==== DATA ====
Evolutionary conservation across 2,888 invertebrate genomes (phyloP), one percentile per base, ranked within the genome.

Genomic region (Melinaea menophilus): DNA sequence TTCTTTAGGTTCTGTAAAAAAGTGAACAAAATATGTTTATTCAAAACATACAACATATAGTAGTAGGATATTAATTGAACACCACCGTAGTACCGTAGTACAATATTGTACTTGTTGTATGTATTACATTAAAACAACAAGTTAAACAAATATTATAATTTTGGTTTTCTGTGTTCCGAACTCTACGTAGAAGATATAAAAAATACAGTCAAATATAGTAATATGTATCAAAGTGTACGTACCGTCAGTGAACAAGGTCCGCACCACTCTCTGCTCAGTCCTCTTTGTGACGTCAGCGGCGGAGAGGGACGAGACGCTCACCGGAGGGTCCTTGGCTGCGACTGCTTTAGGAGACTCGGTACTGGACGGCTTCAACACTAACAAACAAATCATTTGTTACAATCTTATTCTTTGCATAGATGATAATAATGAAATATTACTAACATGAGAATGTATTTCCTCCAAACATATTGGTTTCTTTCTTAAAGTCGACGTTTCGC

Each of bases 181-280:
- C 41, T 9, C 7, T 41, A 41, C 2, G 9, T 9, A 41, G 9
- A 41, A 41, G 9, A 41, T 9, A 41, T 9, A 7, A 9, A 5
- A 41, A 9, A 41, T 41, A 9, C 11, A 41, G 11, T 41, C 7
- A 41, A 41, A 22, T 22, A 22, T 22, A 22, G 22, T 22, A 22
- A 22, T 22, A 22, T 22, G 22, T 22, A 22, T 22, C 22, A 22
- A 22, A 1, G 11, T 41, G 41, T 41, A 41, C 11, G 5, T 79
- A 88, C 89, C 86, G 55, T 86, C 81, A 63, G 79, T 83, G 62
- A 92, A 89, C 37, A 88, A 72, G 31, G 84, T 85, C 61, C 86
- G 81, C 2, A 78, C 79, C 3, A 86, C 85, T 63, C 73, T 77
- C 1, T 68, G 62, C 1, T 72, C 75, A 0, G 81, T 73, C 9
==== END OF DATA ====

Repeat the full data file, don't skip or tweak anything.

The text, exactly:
Evolutionary conservation across 2,888 invertebrate genomes (phyloP), one percentile per base, ranked within the genome.

Genomic region (Melinaea menophilus): DNA sequence TTCTTTAGGTTCTGTAAAAAAGTGAACAAAATATGTTTATTCAAAACATACAACATATAGTAGTAGGATATTAATTGAACACCACCGTAGTACCGTAGTACAATATTGTACTTGTTGTATGTATTACATTAAAACAACAAGTTAAACAAATATTATAATTTTGGTTTTCTGTGTTCCGAACTCTACGTAGAAGATATAAAAAATACAGTCAAATATAGTAATATGTATCAAAGTGTACGTACCGTCAGTGAACAAGGTCCGCACCACTCTCTGCTCAGTCCTCTTTGTGACGTCAGCGGCGGAGAGGGACGAGACGCTCACCGGAGGGTCCTTGGCTGCGACTGCTTTAGGAGACTCGGTACTGGACGGCTTCAACACTAACAAACAAATCATTTGTTACAATCTTATTCTTTGCATAGATGATAATAATGAAATATTACTAACATGAGAATGTATTTCCTCCAAACATATTGGTTTCTTTCTTAAAGTCGACGTTTCGC

Each of bases 181-280:
- C 41, T 9, C 7, T 41, A 41, C 2, G 9, T 9, A 41, G 9
- A 41, A 41, G 9, A 41, T 9, A 41, T 9, A 7, A 9, A 5
- A 41, A 9, A 41, T 41, A 9, C 11, A 41, G 11, T 41, C 7
- A 41, A 41, A 22, T 22, A 22, T 22, A 22, G 22, T 22, A 22
- A 22, T 22, A 22, T 22, G 22, T 22, A 22, T 22, C 22, A 22
- A 22, A 1, G 11, T 41, G 41, T 41, A 41, C 11, G 5, T 79
- A 88, C 89, C 86, G 55, T 86, C 81, A 63, G 79, T 83, G 62
- A 92, A 89, C 37, A 88, A 72, G 31, G 84, T 85, C 61, C 86
- G 81, C 2, A 78, C 79, C 3, A 86, C 85, T 63, C 73, T 77
- C 1, T 68, G 62, C 1, T 72, C 75, A 0, G 81, T 73, C 9